Monday, September 28, 2009

Cebu City, Discovered

CEBU CITY, the Philippines - The headline on this post is tongue in cheek, of course. People have been living in Cebu, one of the Philippines' leading cities, for hundreds of years. I discovered the place for myself just last week, just ahead of the typhoon that has devastated Manila this week, killing, at last count, 240 people in heavy flooding.

Cebu, located 375 miles southeast of the capital, has, thankfully, been spared the worst of Typhoon Ondoy. Like the rest of the country, Cebu - an island and province as well as a city - is on low-lying land, so it is vulnerable to ocean storms and to the threat of global warming.

I was based just outside the city at Shangri-la Hotels' comfortable Mactan Resort, a lovely place with white sand beaches, a luxurious spa called CHI, smart shops that smartly source goods from talented local artisans and good food, most of it international in style. Just outside the hotel grounds, everything changes, becoming more congested and visibly poorer. A few minutes drive puts you in Cebu City, which has a metropolitan population of 1.8 million people. I think all of them were behind the wheel when I explored the city. The traffic is epic.

The first major explorer to land in what is now Cebu City was the Spanish navigator Ferdinand Magellan, who made landfall in 1521 and was killed in battle there later that same year. Eventually, Spain colonized the Philippines and stayed for four centuries, until the early 20th century. Spain has left its imprint on the Philippines, where many people go under Hispanic names. Cebu City, dotted with whitewashed vintage churches and infused with a traditional form of Catholicism, reminded me a lot of Brazil. Some fellow travelers compared it to Central America. Cebu and the Philippines are, of course, Asian, but are unique among Asian societies.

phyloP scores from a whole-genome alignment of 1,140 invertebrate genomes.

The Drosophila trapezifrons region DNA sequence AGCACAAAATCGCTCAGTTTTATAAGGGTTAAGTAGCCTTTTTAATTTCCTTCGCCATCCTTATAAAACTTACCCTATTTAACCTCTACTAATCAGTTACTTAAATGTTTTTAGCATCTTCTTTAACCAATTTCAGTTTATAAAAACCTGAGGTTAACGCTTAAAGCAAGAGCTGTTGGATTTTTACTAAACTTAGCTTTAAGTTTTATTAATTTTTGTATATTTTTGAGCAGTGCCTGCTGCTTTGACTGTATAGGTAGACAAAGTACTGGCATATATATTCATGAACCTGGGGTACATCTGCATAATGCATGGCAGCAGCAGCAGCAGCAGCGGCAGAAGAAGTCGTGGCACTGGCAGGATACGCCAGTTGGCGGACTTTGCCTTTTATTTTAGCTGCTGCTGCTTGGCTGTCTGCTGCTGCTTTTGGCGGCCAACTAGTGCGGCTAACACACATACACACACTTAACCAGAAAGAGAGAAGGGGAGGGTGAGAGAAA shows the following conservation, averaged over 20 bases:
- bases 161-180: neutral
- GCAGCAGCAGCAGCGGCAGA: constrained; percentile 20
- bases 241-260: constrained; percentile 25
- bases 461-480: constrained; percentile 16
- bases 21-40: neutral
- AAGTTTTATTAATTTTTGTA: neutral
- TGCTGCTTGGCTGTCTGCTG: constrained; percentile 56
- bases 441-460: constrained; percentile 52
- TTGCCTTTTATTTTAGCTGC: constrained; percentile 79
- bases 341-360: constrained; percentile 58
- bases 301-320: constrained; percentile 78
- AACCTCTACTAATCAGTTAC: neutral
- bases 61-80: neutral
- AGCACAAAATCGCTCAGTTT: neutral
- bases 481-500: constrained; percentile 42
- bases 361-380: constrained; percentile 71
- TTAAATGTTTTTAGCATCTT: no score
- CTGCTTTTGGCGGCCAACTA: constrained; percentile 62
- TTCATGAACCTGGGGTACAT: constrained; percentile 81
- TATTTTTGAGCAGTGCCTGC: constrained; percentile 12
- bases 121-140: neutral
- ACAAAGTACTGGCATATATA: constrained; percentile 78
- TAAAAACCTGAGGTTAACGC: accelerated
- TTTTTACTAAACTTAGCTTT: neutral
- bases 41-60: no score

The well-attended downtown cathedral, rebuilt several times, is a landmark of the city, as is a weathered cross that marks the spot where Magellan is believed to have first landed; it is now several hundred yards inland. The modern city, though it has a thriving tourist trade, doesn't depend on tourism, which is undoubtably good, given the sharp ups and downs of the travel industry. A port city, it is a center of trade and ocean shipping and manufacturing; the city is a center of furniture-making. It is also home to a number of music shops and at least one guitar factory. I watched local artisans fashion guitars by hand in the small plant, later taking some finished guitars and ukeleles off the wall to demonstrate their sound. One artisan-cum-salesman strummed "Has Anybody Seen My Gal'' while visitors browsed the factory.

Before visiting Cebu, I had never seen a Filipino city and had no clear idea what to expect. Bustling and industrious, Cebu, which is nevertheless marred by poverty, is not a pretty city. But it is lively, filled with the music and energy that marks so much of Filipino culture. On the fringes of the city, I saw goats, chickens, feral-looking dogs and the occasional cow wandering amidst vacant lots and people's homes. It is ironic that free-range poultry so beloved of yuppies and gourmets may be most in evidence in poor countries; people depend on them for meat and eggs, and don't necessarily depend on the huge factory farms that distinguish North American culture. As I rode around the city, I saw people packed into jitney buses, hanging on to trucks and piling into pedicabs, known locally as tricycles.

The energy and good-humor of Filipino culture amazed me. I wound up my visit with an al fresco supper at the resort, with the sound and sights of the sea washing up against the deck where I took food and drink. The next day, well inside security and just outside the entryway to my plane to Hong Kong, I saw something I'd never seen at an airport: A four-piece band playing upbeat music by the plane door, putting a lift in the step of boarding passengers.

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